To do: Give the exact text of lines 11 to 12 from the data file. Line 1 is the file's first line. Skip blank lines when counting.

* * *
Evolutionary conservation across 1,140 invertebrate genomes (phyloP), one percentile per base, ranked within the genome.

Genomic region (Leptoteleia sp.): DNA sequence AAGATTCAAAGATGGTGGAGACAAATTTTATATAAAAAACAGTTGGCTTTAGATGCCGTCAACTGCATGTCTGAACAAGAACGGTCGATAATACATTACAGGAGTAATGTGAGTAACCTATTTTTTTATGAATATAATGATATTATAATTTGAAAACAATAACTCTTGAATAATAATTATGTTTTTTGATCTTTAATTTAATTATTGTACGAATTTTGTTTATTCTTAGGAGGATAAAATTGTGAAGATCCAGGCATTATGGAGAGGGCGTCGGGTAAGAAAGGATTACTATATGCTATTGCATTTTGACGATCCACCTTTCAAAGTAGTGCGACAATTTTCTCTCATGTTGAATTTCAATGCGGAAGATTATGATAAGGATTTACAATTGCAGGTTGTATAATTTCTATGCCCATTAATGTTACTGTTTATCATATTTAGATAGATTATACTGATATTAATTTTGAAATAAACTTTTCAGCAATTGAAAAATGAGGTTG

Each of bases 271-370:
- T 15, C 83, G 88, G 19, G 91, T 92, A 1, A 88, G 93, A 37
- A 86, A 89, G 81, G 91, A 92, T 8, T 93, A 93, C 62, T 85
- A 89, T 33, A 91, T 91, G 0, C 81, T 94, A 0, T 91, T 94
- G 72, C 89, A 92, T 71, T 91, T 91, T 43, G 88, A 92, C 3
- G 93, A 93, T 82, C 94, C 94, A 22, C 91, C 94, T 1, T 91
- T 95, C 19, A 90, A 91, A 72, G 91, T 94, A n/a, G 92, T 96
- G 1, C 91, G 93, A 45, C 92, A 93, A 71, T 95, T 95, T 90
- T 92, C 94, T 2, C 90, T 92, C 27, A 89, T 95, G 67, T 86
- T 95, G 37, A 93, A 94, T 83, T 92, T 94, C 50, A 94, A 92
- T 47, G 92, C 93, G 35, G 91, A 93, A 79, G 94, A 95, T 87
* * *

- T 92, C 94, T 2, C 90, T 92, C 27, A 89, T 95, G 67, T 86
- T 95, G 37, A 93, A 94, T 83, T 92, T 94, C 50, A 94, A 92